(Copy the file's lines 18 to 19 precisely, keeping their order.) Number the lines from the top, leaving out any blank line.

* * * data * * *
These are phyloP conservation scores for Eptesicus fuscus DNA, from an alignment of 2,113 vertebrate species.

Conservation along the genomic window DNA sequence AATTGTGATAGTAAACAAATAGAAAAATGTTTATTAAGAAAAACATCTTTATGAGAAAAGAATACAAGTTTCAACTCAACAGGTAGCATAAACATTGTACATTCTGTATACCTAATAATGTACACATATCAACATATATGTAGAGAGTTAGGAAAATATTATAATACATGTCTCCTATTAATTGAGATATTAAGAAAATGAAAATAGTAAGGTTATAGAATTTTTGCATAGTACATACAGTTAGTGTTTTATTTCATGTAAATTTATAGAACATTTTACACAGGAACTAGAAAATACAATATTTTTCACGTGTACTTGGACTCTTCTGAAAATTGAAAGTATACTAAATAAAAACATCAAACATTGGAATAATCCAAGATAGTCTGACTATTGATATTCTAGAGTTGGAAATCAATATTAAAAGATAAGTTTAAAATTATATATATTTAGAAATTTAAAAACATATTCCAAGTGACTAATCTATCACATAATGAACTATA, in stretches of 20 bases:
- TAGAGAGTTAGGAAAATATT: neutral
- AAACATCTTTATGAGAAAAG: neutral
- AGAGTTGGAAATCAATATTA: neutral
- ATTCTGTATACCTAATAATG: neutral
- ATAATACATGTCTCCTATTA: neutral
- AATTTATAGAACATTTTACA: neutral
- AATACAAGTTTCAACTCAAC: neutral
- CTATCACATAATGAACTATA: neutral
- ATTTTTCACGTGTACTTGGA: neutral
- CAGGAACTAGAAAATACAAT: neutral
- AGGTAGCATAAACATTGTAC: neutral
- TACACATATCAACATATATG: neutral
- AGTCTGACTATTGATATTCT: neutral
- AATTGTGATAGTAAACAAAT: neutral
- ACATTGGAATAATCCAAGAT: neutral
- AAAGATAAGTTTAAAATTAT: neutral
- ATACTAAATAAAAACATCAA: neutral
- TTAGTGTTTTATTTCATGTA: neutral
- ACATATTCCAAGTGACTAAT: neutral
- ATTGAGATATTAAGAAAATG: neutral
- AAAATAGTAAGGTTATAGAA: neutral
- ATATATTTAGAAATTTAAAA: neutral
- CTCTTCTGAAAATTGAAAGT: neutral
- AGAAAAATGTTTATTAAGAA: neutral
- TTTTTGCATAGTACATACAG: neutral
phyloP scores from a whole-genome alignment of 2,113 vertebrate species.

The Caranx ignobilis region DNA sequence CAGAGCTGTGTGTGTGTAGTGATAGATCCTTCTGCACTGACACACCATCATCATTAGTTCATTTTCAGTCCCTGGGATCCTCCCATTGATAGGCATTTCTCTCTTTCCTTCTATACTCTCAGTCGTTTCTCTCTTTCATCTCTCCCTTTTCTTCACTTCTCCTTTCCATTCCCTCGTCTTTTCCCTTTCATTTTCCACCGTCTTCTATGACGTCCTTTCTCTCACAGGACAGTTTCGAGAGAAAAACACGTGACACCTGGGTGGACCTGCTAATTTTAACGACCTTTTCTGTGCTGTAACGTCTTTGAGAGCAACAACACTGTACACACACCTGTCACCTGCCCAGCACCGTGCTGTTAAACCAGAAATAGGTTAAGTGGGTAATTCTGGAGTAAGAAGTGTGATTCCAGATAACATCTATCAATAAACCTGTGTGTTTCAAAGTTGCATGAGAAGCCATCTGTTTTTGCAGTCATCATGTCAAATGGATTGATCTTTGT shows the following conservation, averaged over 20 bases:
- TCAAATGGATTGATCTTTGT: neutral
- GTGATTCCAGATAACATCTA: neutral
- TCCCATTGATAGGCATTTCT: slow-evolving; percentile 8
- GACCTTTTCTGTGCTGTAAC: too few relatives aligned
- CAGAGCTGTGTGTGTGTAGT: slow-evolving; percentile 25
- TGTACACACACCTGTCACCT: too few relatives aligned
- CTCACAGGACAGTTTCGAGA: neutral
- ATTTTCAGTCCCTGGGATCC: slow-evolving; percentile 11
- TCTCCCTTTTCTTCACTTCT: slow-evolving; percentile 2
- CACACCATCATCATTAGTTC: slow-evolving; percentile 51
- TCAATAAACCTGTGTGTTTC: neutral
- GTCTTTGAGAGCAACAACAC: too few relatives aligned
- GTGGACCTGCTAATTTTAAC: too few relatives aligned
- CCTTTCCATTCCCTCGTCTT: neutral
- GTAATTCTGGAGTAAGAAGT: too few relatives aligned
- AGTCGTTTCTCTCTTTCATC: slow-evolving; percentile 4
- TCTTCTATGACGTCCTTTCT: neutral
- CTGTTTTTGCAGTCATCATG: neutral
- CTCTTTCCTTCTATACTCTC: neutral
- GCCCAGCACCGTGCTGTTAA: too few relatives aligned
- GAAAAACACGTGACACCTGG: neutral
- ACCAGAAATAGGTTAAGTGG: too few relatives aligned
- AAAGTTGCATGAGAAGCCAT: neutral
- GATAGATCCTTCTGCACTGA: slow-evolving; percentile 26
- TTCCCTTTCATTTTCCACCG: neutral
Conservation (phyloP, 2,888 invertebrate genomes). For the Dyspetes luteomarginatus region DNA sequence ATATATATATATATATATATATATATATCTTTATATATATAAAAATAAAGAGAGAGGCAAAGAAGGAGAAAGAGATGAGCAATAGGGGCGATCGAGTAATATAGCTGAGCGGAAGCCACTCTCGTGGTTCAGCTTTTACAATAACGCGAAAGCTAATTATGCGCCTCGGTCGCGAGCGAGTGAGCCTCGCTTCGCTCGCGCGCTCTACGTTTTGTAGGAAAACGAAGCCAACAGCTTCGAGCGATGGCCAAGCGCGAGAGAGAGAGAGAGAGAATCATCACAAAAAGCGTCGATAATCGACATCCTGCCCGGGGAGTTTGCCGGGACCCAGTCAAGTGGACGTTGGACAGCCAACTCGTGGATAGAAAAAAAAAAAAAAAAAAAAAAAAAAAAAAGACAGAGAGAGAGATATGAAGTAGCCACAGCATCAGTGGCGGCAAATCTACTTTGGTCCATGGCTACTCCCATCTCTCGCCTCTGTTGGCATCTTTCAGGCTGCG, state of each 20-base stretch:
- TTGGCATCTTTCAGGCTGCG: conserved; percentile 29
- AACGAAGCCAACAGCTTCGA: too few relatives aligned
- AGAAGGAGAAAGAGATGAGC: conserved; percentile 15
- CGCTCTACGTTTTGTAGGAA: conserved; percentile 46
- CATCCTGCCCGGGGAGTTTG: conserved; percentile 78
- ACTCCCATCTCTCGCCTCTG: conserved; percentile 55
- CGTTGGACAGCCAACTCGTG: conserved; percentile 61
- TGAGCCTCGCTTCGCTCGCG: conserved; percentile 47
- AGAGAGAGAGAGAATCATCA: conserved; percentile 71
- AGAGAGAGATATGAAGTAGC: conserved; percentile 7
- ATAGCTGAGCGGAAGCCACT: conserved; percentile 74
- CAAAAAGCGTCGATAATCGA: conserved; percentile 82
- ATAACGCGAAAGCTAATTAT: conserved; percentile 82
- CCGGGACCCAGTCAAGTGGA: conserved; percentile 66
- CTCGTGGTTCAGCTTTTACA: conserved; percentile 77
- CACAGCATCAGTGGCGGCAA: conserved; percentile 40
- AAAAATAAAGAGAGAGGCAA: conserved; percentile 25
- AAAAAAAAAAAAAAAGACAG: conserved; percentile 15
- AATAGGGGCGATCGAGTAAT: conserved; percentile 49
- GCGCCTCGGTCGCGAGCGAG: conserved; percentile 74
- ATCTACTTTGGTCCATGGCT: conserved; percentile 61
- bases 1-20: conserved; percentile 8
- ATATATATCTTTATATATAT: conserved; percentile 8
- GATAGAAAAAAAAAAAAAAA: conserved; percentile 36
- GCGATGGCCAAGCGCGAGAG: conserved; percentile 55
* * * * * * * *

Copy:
- AAAGATAAGTTTAAAATTAT: neutral
- ATACTAAATAAAAACATCAA: neutral